Here, we have imported all the definitions from the math module. This incorporates all names noticeable in our degree aside from those start with an underscore(private definitions).
Bringing in everything with the reference bullet (*) image is certainly not a decent programming practice. This can prompt copy definitions for an identifier. It also hampers the comprehensibility of our code.
Python Module Search Path
While importing in a module, Python takes a gander at a few spots. The mediator first searches for an implicit module. Then(if worked in the module not discovered), Python investigates a rundown of registries characterized in sys.path. The pursuit is in a specific order.
The current directory.
PYTHONPATH(an environment variable with a list of directories).
- The installation-dependent default directory.
>>> import sys >>> sys.path ['', 'C:\\Python33\\Lib\\idlelib', 'C:\\Windows\\system32\\python33.zip', 'C:\\Python33\\DLLs', 'C:\\Python33\\lib', 'C:\\Python33', 'C:\\Python33\\lib\\site-packages']
We can add and modify this list to add our own path.
Reloading a module
The Python interpreter imports a module just a single time during a meeting. This makes things progressively productive. Here is a guide to show how this works.
Suppose we have the following code in a module named
# This module shows the effect of # multiple imports and reload print("This code got executed")
Now we see the effect of multiple imports.
>>> import my_module This code got executed >>> import my_module >>> import my_module
We can see that our code got executed only once. This goes to state that our module was imported just a single time.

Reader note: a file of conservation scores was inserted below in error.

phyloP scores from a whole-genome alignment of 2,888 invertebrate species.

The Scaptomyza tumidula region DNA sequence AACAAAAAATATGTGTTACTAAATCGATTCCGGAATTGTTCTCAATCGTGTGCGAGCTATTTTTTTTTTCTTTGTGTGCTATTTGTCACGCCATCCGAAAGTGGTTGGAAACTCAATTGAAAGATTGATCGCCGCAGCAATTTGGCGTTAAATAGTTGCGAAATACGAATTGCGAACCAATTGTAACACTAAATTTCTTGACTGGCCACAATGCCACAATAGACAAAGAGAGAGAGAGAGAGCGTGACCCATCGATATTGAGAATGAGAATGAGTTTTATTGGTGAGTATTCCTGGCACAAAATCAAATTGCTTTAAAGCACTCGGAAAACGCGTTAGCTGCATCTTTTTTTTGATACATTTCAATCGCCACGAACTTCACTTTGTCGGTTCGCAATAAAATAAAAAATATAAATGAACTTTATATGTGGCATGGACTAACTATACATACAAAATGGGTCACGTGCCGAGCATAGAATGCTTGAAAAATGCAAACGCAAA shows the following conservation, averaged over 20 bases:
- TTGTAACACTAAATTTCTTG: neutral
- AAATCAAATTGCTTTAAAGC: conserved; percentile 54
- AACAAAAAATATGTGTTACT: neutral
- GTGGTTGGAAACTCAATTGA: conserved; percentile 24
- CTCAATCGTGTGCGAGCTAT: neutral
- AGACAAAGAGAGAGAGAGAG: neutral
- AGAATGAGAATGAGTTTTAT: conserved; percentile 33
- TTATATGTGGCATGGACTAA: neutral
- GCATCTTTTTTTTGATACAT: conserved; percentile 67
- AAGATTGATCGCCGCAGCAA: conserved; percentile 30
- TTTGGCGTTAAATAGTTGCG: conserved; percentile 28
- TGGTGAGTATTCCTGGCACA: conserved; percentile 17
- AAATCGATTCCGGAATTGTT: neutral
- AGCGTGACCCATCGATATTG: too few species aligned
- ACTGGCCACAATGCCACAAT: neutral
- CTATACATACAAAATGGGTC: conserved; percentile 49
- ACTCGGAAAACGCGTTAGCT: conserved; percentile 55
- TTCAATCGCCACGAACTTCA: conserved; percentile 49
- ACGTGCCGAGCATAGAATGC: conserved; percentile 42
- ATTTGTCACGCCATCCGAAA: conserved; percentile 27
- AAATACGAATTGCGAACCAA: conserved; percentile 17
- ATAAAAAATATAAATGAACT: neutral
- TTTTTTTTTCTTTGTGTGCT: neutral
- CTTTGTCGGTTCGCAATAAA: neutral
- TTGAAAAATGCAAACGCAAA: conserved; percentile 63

Presently if our module changed over the span of the program, we would need to reload it. One approach to do this is to restart the mediator. Be that as it may, this doesn’t support a lot.
Python gives an increasingly proficient method of doing this. We can use the reload() function inside the devil module to reload a module. We can do it in the following ways :
>>> import imp >>> import my_module This code got executed >>> import my_module >>> imp.reload(my_module) This code got executed <module 'my_module' from '.\\my_module.py'>
The dir() built-in function
We can use the
dir() function to find out names that are defined inside a module.
For example, we have defined a function
add() in the module
example that we had in the beginning.
We can use
example module in the following way:
>>> dir(example) ['__builtins__', '__cached__', '__doc__', '__file__', '__initializing__', '__loader__', '__name__', '__package__', 'add']
Here, we can see a sorted list of names (along with add). All other names that start with an underscore are default Python properties related to the module (not user-defined).
For example, the
__name__ the attribute contains the name of the module.
>>> import example >>> example.__name__ 'example'
All the names defined in our current namespace can be found out using the
dir() function without any arguments.
>>> a = 1 >>> b = "hello" >>> import math >>> dir() ['__builtins__', '__doc__', '__name__', 'a', 'b', 'math', 'pyscripter']
Please feel free to give your comment if you face any difficulty here.